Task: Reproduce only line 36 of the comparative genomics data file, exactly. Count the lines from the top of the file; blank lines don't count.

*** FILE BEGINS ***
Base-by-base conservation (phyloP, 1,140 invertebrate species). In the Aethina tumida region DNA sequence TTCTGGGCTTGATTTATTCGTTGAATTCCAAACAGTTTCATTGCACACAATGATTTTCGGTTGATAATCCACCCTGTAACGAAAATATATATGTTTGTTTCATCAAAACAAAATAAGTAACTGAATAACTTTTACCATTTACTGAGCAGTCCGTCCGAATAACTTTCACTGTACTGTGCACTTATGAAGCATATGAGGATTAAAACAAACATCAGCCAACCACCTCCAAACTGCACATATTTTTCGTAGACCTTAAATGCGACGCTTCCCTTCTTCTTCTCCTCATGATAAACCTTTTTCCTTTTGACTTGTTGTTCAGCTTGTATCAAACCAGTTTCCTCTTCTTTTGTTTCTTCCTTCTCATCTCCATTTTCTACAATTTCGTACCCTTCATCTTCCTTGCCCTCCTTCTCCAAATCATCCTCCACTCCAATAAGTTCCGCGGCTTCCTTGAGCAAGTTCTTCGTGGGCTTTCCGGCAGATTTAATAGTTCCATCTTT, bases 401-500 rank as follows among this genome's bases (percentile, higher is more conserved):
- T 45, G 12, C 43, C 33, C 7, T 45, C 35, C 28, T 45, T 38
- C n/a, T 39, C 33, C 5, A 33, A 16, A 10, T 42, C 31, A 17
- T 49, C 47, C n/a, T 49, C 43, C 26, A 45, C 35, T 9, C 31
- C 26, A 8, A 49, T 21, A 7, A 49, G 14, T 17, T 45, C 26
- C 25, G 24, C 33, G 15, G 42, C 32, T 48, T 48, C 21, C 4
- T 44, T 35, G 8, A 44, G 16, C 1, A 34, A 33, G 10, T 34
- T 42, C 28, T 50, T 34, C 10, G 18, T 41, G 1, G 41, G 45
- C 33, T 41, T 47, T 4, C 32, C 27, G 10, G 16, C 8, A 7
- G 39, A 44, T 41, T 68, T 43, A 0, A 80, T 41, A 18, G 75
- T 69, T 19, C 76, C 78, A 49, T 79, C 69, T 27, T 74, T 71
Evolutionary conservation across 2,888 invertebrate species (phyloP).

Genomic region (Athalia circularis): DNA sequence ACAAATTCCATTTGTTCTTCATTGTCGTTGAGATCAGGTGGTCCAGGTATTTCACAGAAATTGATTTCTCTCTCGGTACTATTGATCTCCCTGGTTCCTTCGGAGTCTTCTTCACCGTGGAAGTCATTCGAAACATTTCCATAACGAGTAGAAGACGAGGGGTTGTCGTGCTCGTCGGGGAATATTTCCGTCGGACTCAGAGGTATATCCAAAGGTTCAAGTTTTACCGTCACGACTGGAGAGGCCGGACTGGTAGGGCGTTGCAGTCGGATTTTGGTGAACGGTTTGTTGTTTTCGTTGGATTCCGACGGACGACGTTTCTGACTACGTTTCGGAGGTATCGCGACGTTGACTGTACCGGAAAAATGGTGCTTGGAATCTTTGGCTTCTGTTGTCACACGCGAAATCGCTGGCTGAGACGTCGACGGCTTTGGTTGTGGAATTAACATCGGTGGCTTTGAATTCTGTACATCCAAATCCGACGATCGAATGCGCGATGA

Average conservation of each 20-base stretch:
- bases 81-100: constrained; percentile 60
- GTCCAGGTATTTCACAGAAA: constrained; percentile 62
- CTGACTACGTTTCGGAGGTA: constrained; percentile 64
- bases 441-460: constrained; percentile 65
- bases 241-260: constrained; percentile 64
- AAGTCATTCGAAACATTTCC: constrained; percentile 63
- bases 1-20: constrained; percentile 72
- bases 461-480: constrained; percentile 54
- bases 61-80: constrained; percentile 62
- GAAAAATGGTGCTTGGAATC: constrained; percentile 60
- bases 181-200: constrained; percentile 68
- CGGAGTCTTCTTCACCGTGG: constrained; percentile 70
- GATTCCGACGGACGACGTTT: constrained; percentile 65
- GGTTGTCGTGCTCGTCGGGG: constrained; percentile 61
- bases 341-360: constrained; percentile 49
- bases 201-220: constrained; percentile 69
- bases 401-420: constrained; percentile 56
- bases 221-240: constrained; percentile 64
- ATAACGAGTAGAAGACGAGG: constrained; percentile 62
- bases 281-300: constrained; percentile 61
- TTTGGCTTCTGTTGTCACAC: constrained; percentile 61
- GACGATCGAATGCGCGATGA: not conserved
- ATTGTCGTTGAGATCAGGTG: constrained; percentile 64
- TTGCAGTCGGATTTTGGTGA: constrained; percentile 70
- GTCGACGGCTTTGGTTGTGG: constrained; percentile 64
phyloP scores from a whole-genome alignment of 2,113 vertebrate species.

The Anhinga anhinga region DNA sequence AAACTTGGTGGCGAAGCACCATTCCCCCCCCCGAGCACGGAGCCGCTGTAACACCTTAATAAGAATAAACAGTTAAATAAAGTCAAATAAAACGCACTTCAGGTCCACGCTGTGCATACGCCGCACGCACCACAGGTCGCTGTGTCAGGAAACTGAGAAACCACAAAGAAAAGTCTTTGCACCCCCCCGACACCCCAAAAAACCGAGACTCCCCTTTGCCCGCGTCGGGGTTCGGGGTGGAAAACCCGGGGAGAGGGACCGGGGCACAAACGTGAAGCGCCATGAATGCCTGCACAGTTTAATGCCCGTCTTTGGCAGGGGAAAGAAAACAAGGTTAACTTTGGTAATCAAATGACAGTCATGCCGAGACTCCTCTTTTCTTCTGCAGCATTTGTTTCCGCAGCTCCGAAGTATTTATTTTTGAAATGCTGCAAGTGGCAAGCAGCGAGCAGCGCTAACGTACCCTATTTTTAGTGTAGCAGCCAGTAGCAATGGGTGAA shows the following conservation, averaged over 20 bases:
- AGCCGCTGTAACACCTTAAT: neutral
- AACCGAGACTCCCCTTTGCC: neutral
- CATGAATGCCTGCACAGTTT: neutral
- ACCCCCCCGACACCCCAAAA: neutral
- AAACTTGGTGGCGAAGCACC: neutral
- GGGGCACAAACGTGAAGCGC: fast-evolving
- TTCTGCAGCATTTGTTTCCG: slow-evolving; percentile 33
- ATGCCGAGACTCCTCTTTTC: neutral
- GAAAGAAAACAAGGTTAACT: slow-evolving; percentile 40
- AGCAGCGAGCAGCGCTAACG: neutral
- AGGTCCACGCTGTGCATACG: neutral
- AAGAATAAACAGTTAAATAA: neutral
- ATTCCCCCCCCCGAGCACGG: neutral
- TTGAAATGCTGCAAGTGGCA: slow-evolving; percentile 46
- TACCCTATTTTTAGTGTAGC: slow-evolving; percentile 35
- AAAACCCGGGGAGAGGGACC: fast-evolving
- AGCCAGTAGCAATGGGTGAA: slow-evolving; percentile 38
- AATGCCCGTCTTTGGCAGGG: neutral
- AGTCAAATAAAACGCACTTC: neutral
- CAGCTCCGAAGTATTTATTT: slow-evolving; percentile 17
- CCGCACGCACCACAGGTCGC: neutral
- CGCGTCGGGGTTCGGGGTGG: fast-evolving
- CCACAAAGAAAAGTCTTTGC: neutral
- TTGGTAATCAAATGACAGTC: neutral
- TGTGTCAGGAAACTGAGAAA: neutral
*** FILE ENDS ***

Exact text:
- GACGATCGAATGCGCGATGA: not conserved